There, Christian Frankish forces defeated the Muslims at the battle of Tours in 732. Muslims ruled parts of Spain for centuries, but advanced no farther into Europe. Elsewhere, Muslim forces besieged the Byzantine capital of Constantinople, but failed to take the well-defended city.

Why the Muslim Empire Succeeded

Several factors help explain the series of Muslim victories. One factor was the weakness of the Byzantine and Persian empires. The longtime rivals had fought each other to exhaustion. Many people also welcomed the Arabs as liberators from harsh Byzantine or Persian rule. Another factor was the Arabs' bold, efficient fighting methods. The Bedouin camel and horse cavalry mounted aggressive and mobile offensives that overwhelmed more traditional armies.

Another key reason for the Arab success was the common faith Muhammad had given his people. Islam united a patchwork of tribes into a determined and unified state. Belief in Islam and certainty of paradise for those who fell in battle spurred Arab armies to victory.

Conquered People Under Islamic Rule

The advancing Arabs brought many people under their rule in Asia, North Africa, and beyond. These Arabs imposed certain restrictions and a special tax on non-Muslims, but allowed Christians, Jews, and Zoroastrians to practice their own faiths and follow their own religious customs within those restrictions. Early Umayyads did not attempt to convert these non-Muslims, because the tax supported the Arab troops who settled in conquered areas. As Muslim civilization developed, many Jews and Christians played key roles as officials, doctors, and translators.

Illustration of a merchant tending a shop counter and customer, in front of shelves with many jars and bottles, in a building with decorated walls and arches.

A Jewish apothecary, or pharmacist, dispenses medicine in a Spanish market. What does this tell you about life in Muslim regions?

Muslim leaders prohibited looting and destruction of conquered lands, ensuring continued wealth and prosperity for the empire in the form of tribute and taxes. However, the rulers also urged Arab settlers to stay separate from the native populations, which created an Arab upper class throughout the empire.

In time, many non-Muslims converted to Islam. Some converted to gain political or economic advantages. However, many were drawn to Islam's simple and direct message, and they saw its triumph as a sign of God's favor. Many of the nomadic peoples in North Africa and Central Asia chose Islam immediately. Unlike some religions, Islam had no religious hierarchy or class of priests. In principle, it emphasized the equality of all believers, regardless of race, gender, class, or wealth. In later centuries, Turkish and Mongol converts helped spread Islam far across Asia.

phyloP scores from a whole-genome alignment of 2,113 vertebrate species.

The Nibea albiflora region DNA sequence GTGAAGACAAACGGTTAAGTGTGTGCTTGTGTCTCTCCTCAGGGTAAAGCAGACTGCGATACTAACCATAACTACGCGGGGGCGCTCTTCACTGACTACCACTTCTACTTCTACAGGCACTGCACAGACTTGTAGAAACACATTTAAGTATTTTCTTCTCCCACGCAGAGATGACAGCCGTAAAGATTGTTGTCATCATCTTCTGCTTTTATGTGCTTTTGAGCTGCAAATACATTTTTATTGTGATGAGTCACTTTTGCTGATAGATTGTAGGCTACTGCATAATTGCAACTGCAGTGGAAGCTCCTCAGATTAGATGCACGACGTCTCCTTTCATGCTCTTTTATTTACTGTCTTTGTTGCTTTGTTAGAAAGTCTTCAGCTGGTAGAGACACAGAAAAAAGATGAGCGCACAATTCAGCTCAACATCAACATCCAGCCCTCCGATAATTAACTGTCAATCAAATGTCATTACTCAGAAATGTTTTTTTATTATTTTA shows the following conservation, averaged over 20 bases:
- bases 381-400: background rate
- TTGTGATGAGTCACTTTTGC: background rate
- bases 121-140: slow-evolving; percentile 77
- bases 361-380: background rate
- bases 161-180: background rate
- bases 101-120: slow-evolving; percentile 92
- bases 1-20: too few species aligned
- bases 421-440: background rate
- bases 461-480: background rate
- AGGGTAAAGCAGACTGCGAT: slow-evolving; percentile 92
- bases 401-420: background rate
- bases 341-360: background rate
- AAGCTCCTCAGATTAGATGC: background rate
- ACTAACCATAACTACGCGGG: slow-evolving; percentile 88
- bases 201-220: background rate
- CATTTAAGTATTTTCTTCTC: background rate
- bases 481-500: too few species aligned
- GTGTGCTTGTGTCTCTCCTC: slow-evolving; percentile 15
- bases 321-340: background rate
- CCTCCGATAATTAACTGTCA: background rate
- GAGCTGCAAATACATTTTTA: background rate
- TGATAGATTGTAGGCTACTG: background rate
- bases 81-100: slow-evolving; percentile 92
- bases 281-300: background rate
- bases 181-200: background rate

Impact on North Africa

The Islamic presence in North Africa—or the Maghrib, as early Muslims called the region—led to rapid change. Arab Muslims destroyed Carthage and built a new city called Kairouan, which became known as a holy city of Islam.

They built many mosques throughout North Africa. Many of the peoples of North Africa who quickly converted to Islam, including the Berber people, also adopted some Arab customs.

The Development of Slavery

The growth of the Muslim Empire into North Africa in the 7th and 8th centuries helps to explain the development of the slave trade. In some cases, Muslim conquerors enrolled their captives in their armies. Over time, Muslim Arabs, increased the number of slaves purchased and seized in West Africa. These enslaved people were then transported across the Sahara and then sold in North Africa.

This trans-Saharan slave trade developed and expanded even further during the 10th to the 15th centuries during the rule of the West African kingdoms of Ghana, Mali, and Songhai, which you will read about in Lesson 6. This lucrative trade added to the great wealth of these kingdoms.

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Table of Contents

World History Topic 1 Origins of Civilization (Prehistory–300 B.C.) Topic 2 The Ancient Middle East and Egypt (3200 B.C.–500 B.C.) Topic 3 Ancient India and China (2600 B.C.–A.D. 550) Topic 4 The Americas (Prehistory–A.D. 1570) Topic 5 Ancient Greece (1750 B.C.–133 B.C.) Topic 6 Ancient Rome and the Origins of Christianity (509 B.C.-A.D. 476) Topic 7 Medieval Christian Europe (330–1450) Topic 8 The Muslim World and Africa (730 B.C.-A.D. 1500) Topic 9 Civilizations of Asia (500–1650) Topic 10 The Renaissance and Reformation (1300–1650) Topic 11 New Global Connections (1415–1796) Topic 12 Absolutism and Revolution Topic 13 The Industrial Revolution Topic 14 Nationalism and the Spread of Democracy (1790–1914) Topic 15 The Age of Imperialism (1800–1914) Topic 16 World War I and the Russian Revolution (1914–1924) Topic 17 The World Between the Wars (1910–1939) Topic 18 World War II (1930–1945) Topic 19 The Cold War Era (1945–1991) Topic 20 New Nations Emerge (1945–Present) Topic 21 The World Today (1980-Present) United States Constitution Primary Sources 21st Century Skills Atlas Glossary Index Acknowledgments